A voluntary group which mentors young men with troubled backgrounds has been honoured with the Queen’s Award for Voluntary Service.
aBandofBrothers, is a community of men in Crawley who are committed to personal and social change by providing a modern day rites of passage and mentoring young men who want to find a route out of a life of crime.
The volunteer mentors, from the local area, provide a community based solution to the problem of young male disaffection.
Nathan Roberts, chief executive of the initiative, said: “To receive this award is a great honour.
“It recognises the contribution of over 150 men from Brighton, Crawley and Eastbourne who have stepped up to work with troubled young men across our County.
“It is our belief that young men need positive role models and to gain a sense of belonging to their community.
“Only volunteers can do this. Giving of themselves in this way is not easy. It takes time, commitment and courage to show up.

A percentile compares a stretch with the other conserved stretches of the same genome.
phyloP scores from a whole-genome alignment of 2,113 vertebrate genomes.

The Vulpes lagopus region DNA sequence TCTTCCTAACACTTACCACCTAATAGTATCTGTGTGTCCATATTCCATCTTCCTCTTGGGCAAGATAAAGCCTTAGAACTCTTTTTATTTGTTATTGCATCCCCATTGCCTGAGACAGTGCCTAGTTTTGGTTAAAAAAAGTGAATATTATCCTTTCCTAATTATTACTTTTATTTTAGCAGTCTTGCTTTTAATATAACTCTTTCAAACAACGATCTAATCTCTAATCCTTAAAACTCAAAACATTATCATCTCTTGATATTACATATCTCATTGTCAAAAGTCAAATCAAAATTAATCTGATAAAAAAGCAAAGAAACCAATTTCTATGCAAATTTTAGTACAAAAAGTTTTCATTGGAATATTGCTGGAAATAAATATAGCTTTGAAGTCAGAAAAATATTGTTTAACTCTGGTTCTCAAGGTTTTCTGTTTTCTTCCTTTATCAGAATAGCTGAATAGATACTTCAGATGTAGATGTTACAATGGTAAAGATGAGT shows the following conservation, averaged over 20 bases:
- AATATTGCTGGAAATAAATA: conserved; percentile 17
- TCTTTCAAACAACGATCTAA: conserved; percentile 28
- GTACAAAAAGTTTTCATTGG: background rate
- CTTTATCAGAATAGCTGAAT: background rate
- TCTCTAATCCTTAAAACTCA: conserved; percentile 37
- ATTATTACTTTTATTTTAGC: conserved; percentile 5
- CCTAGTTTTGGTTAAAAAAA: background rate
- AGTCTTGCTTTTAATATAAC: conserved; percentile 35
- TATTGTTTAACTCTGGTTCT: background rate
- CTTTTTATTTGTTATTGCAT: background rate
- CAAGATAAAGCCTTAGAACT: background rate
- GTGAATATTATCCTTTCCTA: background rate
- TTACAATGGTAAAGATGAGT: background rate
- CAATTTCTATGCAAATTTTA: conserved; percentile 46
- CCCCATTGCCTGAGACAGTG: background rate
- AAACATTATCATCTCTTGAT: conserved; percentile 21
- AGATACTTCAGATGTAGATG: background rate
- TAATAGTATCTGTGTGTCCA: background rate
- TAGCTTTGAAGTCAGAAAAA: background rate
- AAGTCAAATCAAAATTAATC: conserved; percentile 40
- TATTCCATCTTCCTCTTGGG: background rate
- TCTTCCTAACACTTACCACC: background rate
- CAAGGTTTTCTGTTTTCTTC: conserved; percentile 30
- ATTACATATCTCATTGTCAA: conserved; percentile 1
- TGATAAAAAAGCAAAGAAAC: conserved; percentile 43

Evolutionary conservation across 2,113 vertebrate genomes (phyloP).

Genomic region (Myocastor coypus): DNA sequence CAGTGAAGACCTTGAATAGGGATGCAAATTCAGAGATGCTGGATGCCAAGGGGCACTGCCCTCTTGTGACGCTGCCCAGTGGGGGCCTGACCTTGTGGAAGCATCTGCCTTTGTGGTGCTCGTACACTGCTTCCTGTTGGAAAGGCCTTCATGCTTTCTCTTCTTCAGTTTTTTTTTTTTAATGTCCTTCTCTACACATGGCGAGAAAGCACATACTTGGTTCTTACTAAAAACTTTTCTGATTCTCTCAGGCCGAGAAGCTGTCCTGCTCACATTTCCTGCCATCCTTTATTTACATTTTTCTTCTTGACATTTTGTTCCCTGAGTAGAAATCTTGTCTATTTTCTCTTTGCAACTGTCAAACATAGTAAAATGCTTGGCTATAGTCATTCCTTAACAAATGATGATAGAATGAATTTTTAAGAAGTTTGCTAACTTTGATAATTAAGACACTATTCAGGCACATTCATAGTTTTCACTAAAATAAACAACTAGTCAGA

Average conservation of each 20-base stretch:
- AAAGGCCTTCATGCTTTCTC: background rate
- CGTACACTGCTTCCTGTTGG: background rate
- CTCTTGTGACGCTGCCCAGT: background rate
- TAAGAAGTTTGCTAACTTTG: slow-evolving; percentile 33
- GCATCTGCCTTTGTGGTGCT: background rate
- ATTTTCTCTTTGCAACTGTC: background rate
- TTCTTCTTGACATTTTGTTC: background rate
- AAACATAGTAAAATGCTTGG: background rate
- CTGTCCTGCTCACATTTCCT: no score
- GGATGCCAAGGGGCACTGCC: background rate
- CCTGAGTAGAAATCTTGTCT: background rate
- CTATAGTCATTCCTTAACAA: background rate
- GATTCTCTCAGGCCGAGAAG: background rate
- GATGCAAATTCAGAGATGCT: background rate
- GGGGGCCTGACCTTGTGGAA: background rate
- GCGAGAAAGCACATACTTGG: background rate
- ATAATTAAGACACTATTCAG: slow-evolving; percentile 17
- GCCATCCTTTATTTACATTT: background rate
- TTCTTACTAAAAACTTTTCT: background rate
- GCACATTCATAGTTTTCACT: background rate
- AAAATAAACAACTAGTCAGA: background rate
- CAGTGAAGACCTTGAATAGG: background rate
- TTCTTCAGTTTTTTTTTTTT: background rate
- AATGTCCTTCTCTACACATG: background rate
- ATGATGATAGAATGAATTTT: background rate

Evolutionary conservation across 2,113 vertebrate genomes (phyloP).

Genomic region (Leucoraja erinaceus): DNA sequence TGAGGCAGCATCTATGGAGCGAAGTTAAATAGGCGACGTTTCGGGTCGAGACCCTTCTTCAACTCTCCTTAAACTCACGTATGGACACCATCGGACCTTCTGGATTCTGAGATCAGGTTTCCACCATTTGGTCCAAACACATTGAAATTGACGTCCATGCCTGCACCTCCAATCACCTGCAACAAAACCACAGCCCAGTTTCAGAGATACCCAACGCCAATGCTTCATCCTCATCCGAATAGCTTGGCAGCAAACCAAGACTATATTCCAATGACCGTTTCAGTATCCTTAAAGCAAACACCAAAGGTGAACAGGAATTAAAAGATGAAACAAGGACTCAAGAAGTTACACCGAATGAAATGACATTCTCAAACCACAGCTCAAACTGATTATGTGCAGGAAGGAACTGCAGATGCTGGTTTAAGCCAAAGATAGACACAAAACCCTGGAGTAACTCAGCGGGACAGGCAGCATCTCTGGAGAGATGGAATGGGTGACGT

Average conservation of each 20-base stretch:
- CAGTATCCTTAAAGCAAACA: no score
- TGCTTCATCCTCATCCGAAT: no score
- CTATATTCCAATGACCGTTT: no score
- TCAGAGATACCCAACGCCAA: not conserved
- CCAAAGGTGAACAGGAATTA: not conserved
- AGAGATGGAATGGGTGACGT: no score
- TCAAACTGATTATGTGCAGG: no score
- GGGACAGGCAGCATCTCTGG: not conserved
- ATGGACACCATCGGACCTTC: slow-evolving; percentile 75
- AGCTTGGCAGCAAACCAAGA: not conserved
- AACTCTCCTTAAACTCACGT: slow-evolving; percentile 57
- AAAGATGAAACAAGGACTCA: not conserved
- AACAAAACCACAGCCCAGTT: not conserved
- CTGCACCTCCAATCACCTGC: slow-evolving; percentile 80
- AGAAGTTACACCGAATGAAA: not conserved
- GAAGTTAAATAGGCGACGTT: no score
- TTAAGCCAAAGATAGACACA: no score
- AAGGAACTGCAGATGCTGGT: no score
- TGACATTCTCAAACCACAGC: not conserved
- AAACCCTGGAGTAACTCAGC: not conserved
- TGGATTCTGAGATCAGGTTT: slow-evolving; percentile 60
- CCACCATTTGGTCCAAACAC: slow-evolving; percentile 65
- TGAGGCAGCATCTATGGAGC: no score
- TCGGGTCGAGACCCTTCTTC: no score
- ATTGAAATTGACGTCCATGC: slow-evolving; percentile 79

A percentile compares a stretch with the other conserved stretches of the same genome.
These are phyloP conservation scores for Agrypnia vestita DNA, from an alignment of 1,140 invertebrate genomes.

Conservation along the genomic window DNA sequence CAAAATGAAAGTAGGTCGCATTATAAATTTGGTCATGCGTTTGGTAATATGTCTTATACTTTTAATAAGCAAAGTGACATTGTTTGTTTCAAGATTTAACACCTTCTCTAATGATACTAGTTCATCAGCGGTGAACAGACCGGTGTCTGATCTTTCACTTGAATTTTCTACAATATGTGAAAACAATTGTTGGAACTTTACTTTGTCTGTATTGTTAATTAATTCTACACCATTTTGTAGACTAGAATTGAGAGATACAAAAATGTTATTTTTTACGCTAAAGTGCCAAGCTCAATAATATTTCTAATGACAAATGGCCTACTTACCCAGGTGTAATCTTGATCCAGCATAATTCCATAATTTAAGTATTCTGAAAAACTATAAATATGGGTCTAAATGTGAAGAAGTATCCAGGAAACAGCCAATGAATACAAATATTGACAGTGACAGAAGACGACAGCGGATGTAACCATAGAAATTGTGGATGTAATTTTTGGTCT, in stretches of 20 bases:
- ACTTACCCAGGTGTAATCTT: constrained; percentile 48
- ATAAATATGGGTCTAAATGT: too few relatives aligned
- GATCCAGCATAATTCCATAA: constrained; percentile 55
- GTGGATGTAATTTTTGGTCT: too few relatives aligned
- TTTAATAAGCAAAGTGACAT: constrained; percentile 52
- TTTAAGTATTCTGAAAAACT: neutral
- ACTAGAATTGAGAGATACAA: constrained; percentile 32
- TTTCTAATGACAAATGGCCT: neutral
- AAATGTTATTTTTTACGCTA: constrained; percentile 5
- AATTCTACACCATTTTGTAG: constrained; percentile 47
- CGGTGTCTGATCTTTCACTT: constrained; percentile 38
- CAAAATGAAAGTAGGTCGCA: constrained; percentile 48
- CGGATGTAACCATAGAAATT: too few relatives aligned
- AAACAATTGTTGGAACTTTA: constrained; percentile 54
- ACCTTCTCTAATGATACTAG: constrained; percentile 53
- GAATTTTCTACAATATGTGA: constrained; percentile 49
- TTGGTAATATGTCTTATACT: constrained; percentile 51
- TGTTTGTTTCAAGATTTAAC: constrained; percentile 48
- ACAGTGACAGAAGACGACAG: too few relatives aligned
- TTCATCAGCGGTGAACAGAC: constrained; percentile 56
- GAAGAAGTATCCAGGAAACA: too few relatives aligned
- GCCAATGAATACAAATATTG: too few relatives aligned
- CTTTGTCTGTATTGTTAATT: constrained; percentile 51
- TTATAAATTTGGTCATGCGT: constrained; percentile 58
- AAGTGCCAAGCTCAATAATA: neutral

“I am immensely proud of all of our volunteers and what they have achieved over the years.
“What we have achieved, and to be recognised in this way, is testament to the power of small groups of committed to making the world a better place.”
Dan Hartley and Nathan Roberts from aBandofBrothers attended a garden party at Buckingham Palace on May 28, along with the Queen and other winners of this year’s award.
aBandofBrothers is one of 187 charities, social enterprises and voluntary groups to receive the prestigious award this year.
The Queen’s Award for Voluntary Service is the highest award given to local volunteer groups across the UK to recognise outstanding work in their communities.
The awards were created in 2002 to celebrate the Queen’s Golden Jubilee and winners are announced each year on 2 June – the anniversary of the Queen’s Coronation.
aBandofBrothers will receive the award from the Lord Lieutenant of Sussex later this summer.
Martyn Lewis CBE, The Queen’s Award for voluntary service committee chair, said: “I warmly congratulate all of the inspirational voluntary groups who have been rewarded for their community work with a Queen’s Award for Voluntary Service. The judging panel for this year’s awards were struck by the quality and breadth of all the successful groups.”
Rob Wilson, minister for civil society, said: “I hope these groups continue to inspire others to get involved and make a positive impact so that we can continue to build a bigger, stronger society.”